Devoted to Charles Darwin, Ernst Haeckel was not above fabricating data to make his hero look better.150 years ago, Phys.org reports, the German biologist Ernst Haeckel invented the word phylogeny and drew up Darwin’s ideas into a branching picture that replaced the Biblical tree of life (an actual, tangible tree as described in Genesis and Revelation) with an evolutionary metaphor. Darwin had sketched a branching diagram to show how speciation might occur, but it was Haeckel who drew all of the world’s organisms arising from a single trunk. Two German science historians from Jena, Haeckel’s hometown, tell how this happened.Drawing on Darwin’s theory of evolution, Haeckel created the first Darwinian phylogenetic ‘tree of life’ of organisms exactly 150 years ago in Jena, and published it in his major work, the ‘General morphology of organisms’. In the current issue of the journal Nature, the historians of science and science education, Prof. Uwe Hoßfeld und Dr. habil. Georgy S. Levit of Friedrich Schiller University Jena in Germany, commemorate this anniversary.“The idea of visually representing species and their development was already known at the time,” says Levit. “However, earlier ideas never took into account the principle of monophyly and natural selection in speciation.” This connection first emerged through the evolutionary theories of Charles Darwin. The British naturalist sketched in his diary an idea for a tree of life in 1837 and presented it in the form of a diagram in his ground-breaking work ‘On the origin of species’ in 1859. Haeckel took up Darwin’s theory of evolution in his 1866 book, ‘General morphology of organisms’, and drew the first phylogenetic ‘family tree of organisms’, or tree of life. “Phylogeny is the evolutionary history of organisms,” explains Hoßfeld. “Because Haeckel was the first actually to define this term, in that same work, he was also the only person capable of representing the first tree of life of this kind.” To be more precise, Haeckel designed the monophyletic tree of life, because it shows all three kingdoms – animals, plants and Protista (organisms that cannot be classified as a plant, animal or fungus) – arising from a common root (‘Moneren Radix’).This metaphor has clouded observation for 150 years. Today, more biologists are describing a “web of life” or “network of life” (for instance, see Evolution News & Views about the data from hybridization that confuse the tree image). In addition, the data from paleontology (e.g., the Cambrian Explosion), show patterns of independent emergence and stasis, not a branching tree. But because of Haeckel’s propaganda that employed visualization in place of hard evidence, biologists ever since have been frustrated trying to force-fit the facts of nature into this mythical metaphor.So do the German historians point this out? No. They have nothing but praise for Haeckel, who is also notorious for fudging his data in his famous drawings of “Haeckel’s embryos” that falsely depicted organisms replaying their evolutionary history during development. Old ideas die hard; Stephen Jay Gould lambasted Haeckel’s “recapitulation theory” (7/26/10, 3/08/05) but his embryo drawings still turn up in biology textbooks and science papers. The “tree of life” remains ubiquitous.No better method has been devised to date for illustrating biodiversity. New techniques and methodologies may have come into use, and trees of life are now presented as cladograms, diagrams, etc., but the principle remains the same. “It is quite simply the best and clearest way of representing the results of biological research in this area,” notes Hoßfeld.The journal Nature celebrated Haeckel’s tree of life, pleasing Hoßfeld no end.For us it is always a success when our scientific fields attract the attention they deserve,” says Hoßfeld, who has seen six of his articles published in Nature. “It shows us that there continues to be great interest in the history of science and science education, and that they are repeatedly able to make a contribution to current debate,” adds Levit, who has had three publications in the British journal. For Friedrich Schiller University itself, such publications are evidence that Jena’s long academic tradition is consistently able to produce up-to-the-minute research.Is it a “contribution” to current debate to cloud evidence with pictures? Like Phys.org, Nature mentions nothing about fraud. “As thousands of scientists and policymakers gather in Mexico this month for the COP13 summit on biodiversity … we should take a moment to celebrate the earliest ‘tree of life’ model of biodiversity.”It doesn’t seem to matter to these evolutionists that the branches have been repeatedly cut down and grafted in all kinds of contradictory ways (see example on Phys.org about where to put placoderms, titled “Our ideas about vertebrate evolution challenged by a new tree of life”). Jonathan Keith’s “tree of life” posted on The Conversation looks vastly different from Haeckel’s. Keith seems to think we shouldn’t allow nasty facts to get in the way of a pretty picture. We don’t want to disturb the unwashed masses.You’ve seen them in popular science news, biology textbooks, wall plaques in museums, perhaps even as tattoos. Evolutionary trees are among the most instantly recognisable, ubiquitous and iconic images of science. At the end of his article, “How to grow an evolutionary tree,” he does ask, “Can you trust an evolutionary tree?” While giving room for skepticism, he concludes that we can trust these visualizations, at least the ones that try to tease out details of certain branches, like his favorite, the tree of mammals.Any evolutionary tree should be regarded with healthy scepticism. They are working hypotheses that are likely to be revised as new evidence comes to light.It is not possible to set aside all biases and preconceived ideas when inferring evolutionary trees, because even the methodology is based on assumptions about how evolution works.But the better one understands the models and methods, the more one appreciates that trees are not mere guesses, nor even summaries of expert opinion.They are products of careful and principled science informed by statistics.Keith makes an incoherent argument. On the one hand, he admits to biases and preconceived ideas. On the other hand, he simply appeals to authority. Trust the experts, he says; they’re doing their best (cf. 12/05/16). And we all know that statistics never lie.Would any of these Haeckel devotees ever take their “healthy skepticism” to the point of considering the possibility that the whole tree is a myth? Would they ever chop it down? Unlikely; it forms a key link in the materialist chain of molecules to man.Recommended resource: See the chapter on “Tree of Life” in Icons of Evolution by Jonathan Wells. There’s a summary in this article on ARN.org. In another article on ARN, he responds to Eugenie Scott’s criticisms.For fun, see our 2/01/07 article and commentary about Darwin’s sacred tree. (Visited 51 times, 1 visits today)FacebookTwitterPinterestSave分享0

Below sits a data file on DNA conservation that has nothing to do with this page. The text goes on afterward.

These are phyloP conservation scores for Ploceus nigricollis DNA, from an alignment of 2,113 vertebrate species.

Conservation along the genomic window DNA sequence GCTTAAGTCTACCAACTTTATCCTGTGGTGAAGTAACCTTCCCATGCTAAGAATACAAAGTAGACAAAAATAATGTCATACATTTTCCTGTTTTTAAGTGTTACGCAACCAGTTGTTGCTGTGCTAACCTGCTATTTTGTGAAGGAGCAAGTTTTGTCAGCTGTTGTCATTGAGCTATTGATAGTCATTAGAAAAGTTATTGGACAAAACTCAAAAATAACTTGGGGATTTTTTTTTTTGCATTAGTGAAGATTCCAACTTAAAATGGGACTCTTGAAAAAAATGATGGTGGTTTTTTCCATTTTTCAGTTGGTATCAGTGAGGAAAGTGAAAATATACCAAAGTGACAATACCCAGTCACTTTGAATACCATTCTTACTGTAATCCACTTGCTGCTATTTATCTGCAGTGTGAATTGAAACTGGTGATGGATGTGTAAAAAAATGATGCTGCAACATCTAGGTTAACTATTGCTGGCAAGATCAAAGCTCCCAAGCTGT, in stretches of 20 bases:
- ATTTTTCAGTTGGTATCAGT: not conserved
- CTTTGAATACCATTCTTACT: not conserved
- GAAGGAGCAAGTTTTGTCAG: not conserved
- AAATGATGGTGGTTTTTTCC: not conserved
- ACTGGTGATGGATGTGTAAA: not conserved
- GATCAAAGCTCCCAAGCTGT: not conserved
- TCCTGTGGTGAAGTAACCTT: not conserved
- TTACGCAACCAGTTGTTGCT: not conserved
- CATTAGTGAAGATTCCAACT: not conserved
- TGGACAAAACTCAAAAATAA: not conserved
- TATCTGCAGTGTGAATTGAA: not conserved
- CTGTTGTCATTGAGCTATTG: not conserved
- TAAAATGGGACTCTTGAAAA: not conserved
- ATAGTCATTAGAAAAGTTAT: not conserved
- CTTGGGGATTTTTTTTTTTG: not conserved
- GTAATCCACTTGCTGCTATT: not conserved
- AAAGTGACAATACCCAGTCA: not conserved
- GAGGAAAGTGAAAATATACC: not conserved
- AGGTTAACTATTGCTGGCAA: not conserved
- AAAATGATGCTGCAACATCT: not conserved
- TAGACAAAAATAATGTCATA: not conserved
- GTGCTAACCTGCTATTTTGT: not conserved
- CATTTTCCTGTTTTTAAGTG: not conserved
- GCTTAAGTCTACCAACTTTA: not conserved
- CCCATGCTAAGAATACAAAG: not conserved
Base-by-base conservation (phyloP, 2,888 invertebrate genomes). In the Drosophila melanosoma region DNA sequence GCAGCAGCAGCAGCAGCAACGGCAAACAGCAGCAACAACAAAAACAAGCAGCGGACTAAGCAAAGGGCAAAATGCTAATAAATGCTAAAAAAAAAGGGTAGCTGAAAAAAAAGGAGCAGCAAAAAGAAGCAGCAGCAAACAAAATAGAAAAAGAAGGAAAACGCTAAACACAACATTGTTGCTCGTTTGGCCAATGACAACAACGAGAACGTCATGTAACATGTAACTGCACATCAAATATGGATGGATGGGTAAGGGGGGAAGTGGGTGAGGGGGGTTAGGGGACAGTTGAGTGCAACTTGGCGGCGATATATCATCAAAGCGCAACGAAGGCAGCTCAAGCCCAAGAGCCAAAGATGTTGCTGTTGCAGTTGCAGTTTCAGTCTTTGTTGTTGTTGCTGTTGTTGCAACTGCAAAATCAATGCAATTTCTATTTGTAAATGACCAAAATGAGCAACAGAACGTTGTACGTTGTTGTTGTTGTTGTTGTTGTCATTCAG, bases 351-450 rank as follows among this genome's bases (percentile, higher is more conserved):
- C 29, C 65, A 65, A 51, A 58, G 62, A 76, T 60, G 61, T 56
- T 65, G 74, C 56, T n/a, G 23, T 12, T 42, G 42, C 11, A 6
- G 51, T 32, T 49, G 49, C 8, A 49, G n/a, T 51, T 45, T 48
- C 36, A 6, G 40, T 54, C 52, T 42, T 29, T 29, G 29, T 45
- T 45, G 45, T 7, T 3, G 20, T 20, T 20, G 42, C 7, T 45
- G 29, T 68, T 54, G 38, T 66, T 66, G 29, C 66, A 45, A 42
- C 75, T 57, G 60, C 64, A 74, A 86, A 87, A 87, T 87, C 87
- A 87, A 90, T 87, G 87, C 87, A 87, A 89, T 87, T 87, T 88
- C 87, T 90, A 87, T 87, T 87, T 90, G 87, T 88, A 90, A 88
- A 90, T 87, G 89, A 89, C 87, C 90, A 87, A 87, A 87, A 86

Share Facebook Twitter Google + LinkedIn Pinterest Ohio Ag Net’s Joel Penhorwood catches up with Skyler Foos of Integrated Ag Services as he’s out in the field doing some soil sampling in a Logan County field, near Rushsylvania. The two talk the unique equipment and the current status of Ohio farm fields in this video, sponsored by Homan Inc.“We are doing a high density soil sampling. We are out here in the field doing half acre grids,” said Foos.He also contributed some thoughts as far as fieldwork progress.“Down around where we’re from, the Urbana area, guys are getting out in the fields. I know they’ve been working a lot of ground and I even heard somebody planting some beans last week. Things are starting to come around — it’s going to get busy pretty soon.”